Wednesday April 20th, 2011

“(Do mountains count as books?)”

The Los Angeles Review of Books is a web-based literary enterprise that is scheduled to fully launch later this year. For now, the site — led editorially by Tom Lutz, as well as Evan Kindley, Julie Cline, and Matthew Specktor, among others — is up and operating as a “preview review.” The LARB calls itself “the first major, full-service book review to launch in the 21st century.” Full service? With a boast like that, they better be ready to fill it up with regular unleaded.

I wish them the best of luck. With their list of contributing editors (which is longer than some short stories), they should have a lot to offer. (The site currently features a considerable list of forthcoming articles.)

One of the first three pieces up on the site is Ben Ehrenreich’s “The Death of the Book,” a smart and playful essay about a concern that has existed as long as the book. Or longer. Here’s a piece:

For the record, my own loyalties are uncomplicated. I adore few humans more than I love books. I make no promises, but I do not expect to purchase a Kindle or a Nook or any of their offspring. I hope to keep bringing home bound paper books until my shelves snap from their weight, until there is no room in my apartment for a bed or a couch or another human being, until the floorboards collapse and my eyes blur to dim. But the book, bless it, is not a simple thing.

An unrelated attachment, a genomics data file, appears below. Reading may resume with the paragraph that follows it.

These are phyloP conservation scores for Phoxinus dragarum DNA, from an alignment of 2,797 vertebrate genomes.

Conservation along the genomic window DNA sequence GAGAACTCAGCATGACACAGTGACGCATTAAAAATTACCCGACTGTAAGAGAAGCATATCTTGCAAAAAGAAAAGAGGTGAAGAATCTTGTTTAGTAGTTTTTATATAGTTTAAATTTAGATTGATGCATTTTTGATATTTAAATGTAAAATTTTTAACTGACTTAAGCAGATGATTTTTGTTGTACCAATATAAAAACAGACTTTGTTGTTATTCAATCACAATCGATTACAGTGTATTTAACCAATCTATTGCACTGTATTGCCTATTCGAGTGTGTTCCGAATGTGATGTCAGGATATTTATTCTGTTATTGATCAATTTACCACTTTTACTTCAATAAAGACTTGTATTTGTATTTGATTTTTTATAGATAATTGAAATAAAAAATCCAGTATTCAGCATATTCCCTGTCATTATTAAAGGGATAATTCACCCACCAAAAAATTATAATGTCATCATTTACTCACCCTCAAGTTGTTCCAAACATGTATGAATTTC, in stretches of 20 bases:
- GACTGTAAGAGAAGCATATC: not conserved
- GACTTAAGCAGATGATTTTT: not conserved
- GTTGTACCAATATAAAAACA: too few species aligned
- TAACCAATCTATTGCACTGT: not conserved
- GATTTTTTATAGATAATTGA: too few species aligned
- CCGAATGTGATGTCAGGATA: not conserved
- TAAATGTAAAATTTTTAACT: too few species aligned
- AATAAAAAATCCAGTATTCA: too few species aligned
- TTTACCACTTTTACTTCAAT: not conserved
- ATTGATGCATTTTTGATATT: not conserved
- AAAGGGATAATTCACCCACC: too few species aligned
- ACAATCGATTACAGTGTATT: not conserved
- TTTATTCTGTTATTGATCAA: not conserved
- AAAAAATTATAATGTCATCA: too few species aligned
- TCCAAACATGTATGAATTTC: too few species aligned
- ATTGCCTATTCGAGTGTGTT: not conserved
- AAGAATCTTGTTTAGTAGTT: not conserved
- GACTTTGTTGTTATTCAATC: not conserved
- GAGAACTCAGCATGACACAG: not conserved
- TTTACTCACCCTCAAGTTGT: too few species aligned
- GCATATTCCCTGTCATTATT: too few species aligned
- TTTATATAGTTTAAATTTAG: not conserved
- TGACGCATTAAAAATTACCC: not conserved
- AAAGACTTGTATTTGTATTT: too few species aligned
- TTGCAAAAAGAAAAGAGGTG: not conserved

Nor, as we know it, is it particularly venerable. All of our words for book refer, at root, to forms no longer recognizable as such: biblos being the Greek word for the pith of the papyrus stalk (on which texts in the Greco-Roman world were inscribed); libri being Latin for the inner bark of a tree, just as the Old English bóc and Old Norse bók referred to the beech tree. Likewise “tome” is from a Greek word for a cutting (of papyrus) and “volume” is from the Latin for a rolled-up thing — a scroll, which is the form most texts took until they were replaced by folded parchment codices. Prior to the late 13th century, when paper was first brought to Europe from China, the great works of Western civilization were recorded on the skins of animals. The Inca wrote by knotting strings. The ancient Chinese scrawled calligraphy on cliffs. (Do mountains count as books?) The printed, paper book, as we know it, dates only to the mid-fifteenth century, but those early Gutenberg exemplars were hardly something you’d curl up with on a rainy Sunday afternoon. The book as an affordable object of mass production — as something directly kin to the books that line our shelves — was not born until the 19th century, just in time for the early announcements of its death.